INDEPENDENCE, Ky. — Mandy McMillian’s first big break in show business came in 1998 when she earned the starring role in a national TV commercial for Tylenol cold medicine.
“The guy who described the type of character they were looking for said, ‘We want you to be super perky, like Miss America on crack,’” said McMillian, who naturally exudes “super perky.” “I immediately thought, ‘I’m finally auditioning for something I totally get!’ ”
McMillian, 40, was born and raised in Independence. She has appeared in more than 30 commercials, films and television shows in the past two decades, including hits like “Mad Men,” “The Mentalist,” “Law & Order,” “Modern Family,” and a recurring role on ABC’s “The Middle.” She also sings in a Southern California rockabilly band, Crown City Bombers.
McMillian said that as a child, when she told people she wanted to be an actress and singer, her dream wasn’t taken too seriously.
“Many of them said, ‘Oh, that’s adorable,’ like they might say to a little girl who says she wants to be a princess,” McMillian said. “But it was all I wanted to do. I would always put on shows for my stuffed animals. That little step in front of the fireplace was my stage. And I took advantage of every opportunity I could in school to sing and act.”
McMillian attended Simon Kenton High School, where she starred in school plays and sang in choir.
“She was a brilliant student,” said Laura Schneider, a teacher at Simon Kenton since 1987. Schneider was McMillian’s English teacher and cheerleading coach and still keeps in touch with her former student.
“She was incredibly conscientious, upbeat and had loads of personality,” Schneider said. “She could do anything. You could tell back then she had that special talent.”
McMillian graduated from Simon Kenton in 1993. After earning a degree in theater four years later from Transylvania University, she stuffed all her possessions in her car and headed to Los Angeles with no job prospects.
“Some people asked how long I was going to give it,” McMillian said. “I knew the odds, but in my mind, this was forever.”
With that confidence, McMillian found an agent and earned the Tylenol commercial job. That allowed her to join a union, which opened the door to many more auditions. While the television work didn’t exactly roll in – most of her work was for brief one-time appearances – the shows she was on were popular ones. Along with those already mentioned, there have been more than two dozen others, including “Charmed,” “Gilmore Girls,” “How I Met Your Mother,” “Scandal,” “Bones,” “Baskets” and Netflix’s “Grace and Frankie.”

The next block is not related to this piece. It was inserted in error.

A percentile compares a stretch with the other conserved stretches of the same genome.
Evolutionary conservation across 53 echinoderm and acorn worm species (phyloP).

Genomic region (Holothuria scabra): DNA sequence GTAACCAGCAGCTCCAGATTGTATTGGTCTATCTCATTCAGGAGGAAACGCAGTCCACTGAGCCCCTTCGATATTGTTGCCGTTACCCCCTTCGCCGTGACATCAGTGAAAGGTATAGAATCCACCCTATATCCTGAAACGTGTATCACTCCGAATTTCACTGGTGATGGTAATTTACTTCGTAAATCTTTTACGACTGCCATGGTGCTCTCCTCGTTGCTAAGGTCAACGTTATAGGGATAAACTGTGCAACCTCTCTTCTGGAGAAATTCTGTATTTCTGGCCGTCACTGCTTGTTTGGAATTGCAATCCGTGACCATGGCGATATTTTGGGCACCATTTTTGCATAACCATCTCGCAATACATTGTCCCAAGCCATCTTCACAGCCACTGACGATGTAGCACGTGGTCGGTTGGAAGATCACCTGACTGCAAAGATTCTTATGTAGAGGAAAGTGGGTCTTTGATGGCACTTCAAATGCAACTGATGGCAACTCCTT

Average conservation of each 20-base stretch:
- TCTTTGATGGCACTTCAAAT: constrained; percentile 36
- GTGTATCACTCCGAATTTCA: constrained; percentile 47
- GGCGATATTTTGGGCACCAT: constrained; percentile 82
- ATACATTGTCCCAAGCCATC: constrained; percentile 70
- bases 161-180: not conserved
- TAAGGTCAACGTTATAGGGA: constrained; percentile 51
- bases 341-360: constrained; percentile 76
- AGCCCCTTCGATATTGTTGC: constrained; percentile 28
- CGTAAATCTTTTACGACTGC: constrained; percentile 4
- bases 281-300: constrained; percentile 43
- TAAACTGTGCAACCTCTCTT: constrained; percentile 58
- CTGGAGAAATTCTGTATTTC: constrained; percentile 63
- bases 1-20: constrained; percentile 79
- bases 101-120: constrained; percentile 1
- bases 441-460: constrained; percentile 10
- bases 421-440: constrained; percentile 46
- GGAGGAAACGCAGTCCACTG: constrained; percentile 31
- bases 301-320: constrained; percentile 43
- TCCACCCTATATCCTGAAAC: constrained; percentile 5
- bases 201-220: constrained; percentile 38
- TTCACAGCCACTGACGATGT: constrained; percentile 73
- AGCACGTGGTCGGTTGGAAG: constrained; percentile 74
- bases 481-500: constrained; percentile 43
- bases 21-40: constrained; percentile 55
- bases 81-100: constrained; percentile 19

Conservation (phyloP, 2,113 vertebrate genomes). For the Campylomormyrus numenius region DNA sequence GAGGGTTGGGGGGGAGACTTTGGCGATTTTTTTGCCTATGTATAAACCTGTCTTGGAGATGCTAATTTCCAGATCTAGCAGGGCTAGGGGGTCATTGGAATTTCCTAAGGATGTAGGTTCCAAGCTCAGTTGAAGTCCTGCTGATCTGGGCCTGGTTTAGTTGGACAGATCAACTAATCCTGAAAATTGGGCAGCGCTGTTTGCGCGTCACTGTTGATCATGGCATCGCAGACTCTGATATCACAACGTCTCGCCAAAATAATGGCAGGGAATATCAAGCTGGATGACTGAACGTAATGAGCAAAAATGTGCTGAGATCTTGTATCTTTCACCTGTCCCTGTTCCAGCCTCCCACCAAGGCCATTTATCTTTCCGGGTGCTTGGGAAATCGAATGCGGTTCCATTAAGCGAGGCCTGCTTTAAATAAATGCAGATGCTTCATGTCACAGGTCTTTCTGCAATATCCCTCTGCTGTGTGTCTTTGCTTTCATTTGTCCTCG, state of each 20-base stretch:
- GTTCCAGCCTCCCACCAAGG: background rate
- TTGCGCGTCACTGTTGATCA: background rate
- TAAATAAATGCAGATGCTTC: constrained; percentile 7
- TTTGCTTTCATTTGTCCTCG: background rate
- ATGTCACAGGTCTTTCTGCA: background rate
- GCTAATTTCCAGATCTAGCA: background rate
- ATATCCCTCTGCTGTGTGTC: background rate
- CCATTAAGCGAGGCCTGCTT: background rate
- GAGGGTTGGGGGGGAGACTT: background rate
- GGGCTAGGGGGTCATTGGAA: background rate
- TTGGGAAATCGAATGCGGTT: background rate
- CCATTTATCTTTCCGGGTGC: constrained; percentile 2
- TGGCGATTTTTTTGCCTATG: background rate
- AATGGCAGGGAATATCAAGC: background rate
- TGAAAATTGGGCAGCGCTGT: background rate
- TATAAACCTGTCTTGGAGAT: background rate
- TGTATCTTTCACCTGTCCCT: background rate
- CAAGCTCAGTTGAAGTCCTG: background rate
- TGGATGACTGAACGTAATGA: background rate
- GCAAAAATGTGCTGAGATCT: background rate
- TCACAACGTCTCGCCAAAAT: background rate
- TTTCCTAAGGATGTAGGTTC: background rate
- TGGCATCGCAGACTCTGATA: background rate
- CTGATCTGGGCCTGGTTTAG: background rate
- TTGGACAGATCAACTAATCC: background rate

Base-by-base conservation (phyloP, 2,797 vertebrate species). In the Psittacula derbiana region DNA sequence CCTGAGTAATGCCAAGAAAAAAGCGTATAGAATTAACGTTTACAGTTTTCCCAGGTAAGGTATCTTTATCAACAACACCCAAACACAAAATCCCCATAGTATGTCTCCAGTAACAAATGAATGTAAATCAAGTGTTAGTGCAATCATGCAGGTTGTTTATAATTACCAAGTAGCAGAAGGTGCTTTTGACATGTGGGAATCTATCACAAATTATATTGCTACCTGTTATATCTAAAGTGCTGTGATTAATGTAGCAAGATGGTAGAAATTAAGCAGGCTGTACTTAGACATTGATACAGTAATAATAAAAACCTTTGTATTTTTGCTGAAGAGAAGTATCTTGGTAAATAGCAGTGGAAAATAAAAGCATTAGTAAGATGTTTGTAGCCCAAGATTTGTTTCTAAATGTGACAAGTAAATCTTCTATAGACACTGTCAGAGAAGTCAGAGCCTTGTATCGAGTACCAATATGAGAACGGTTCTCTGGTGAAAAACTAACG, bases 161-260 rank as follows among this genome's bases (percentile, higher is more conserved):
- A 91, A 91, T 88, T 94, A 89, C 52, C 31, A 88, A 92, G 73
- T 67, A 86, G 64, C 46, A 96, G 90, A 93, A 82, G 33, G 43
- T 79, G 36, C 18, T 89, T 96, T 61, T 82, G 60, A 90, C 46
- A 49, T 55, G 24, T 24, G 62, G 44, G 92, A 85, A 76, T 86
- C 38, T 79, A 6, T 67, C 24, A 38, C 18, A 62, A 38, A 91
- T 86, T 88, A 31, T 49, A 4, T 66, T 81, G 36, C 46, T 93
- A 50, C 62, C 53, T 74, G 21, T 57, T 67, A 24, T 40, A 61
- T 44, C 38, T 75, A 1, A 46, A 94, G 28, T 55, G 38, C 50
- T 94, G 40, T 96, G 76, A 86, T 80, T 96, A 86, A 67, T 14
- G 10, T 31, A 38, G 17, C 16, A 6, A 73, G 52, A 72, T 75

“On ‘Gracie and Frankie,’ I was in a scene with Lily Tomlin, Jane Fonda and Corbin Bernsen. All these stars and me,” McMillian said. “I just tried to be as professional and reliable as I could so that they knew they could count on me to do the job.”
She knows her effort in one brief scene could lead to more work.
“There’s always the hope that they might bring you back, or that you could make an impression on a producer or director for when they do another show,” McMillian said. “That’s always in the back of your mind.”
That’s what happened with “The Middle.” McMillian was cast in one episode as the mother of a child, but most of her scene was cut because of the length of the episode. Because she played the part so well, producers brought her back in a different role – as a teacher. She’s played that role in a handful of episodes, including one scene in last year’s season finale that featured just her and one of the main characters, Sue Heck, played by Eden Sher.
“It was really fun to be able to be funny and have a nice scene with her,” McMillian said.
While waiting for her next audition, McMillian is planning her wedding. She will be getting married in July to her boyfriend of 17 years, actor/writer/director Larry Anderson. Several family members from Northern Kentucky will be attending.
She also keeps busy by singing with the Crown City Bombers. She has been with the band for eight years, and they just released a new album called “In the Shadows.” They generally play on the West Coast, though she hopes to bring them soon to Northern Kentucky.
McMillian’s dream job is to have the lead role in a sitcom. Even if that never happens, her decision to head west 19 years ago was certainly the right one.
“I may not be famous or working as often as I would like, but I’m still living my dream of being an actress and singer,” she said. “I also met the man I’m spending the rest of my life with – that alone has made it all worth it.”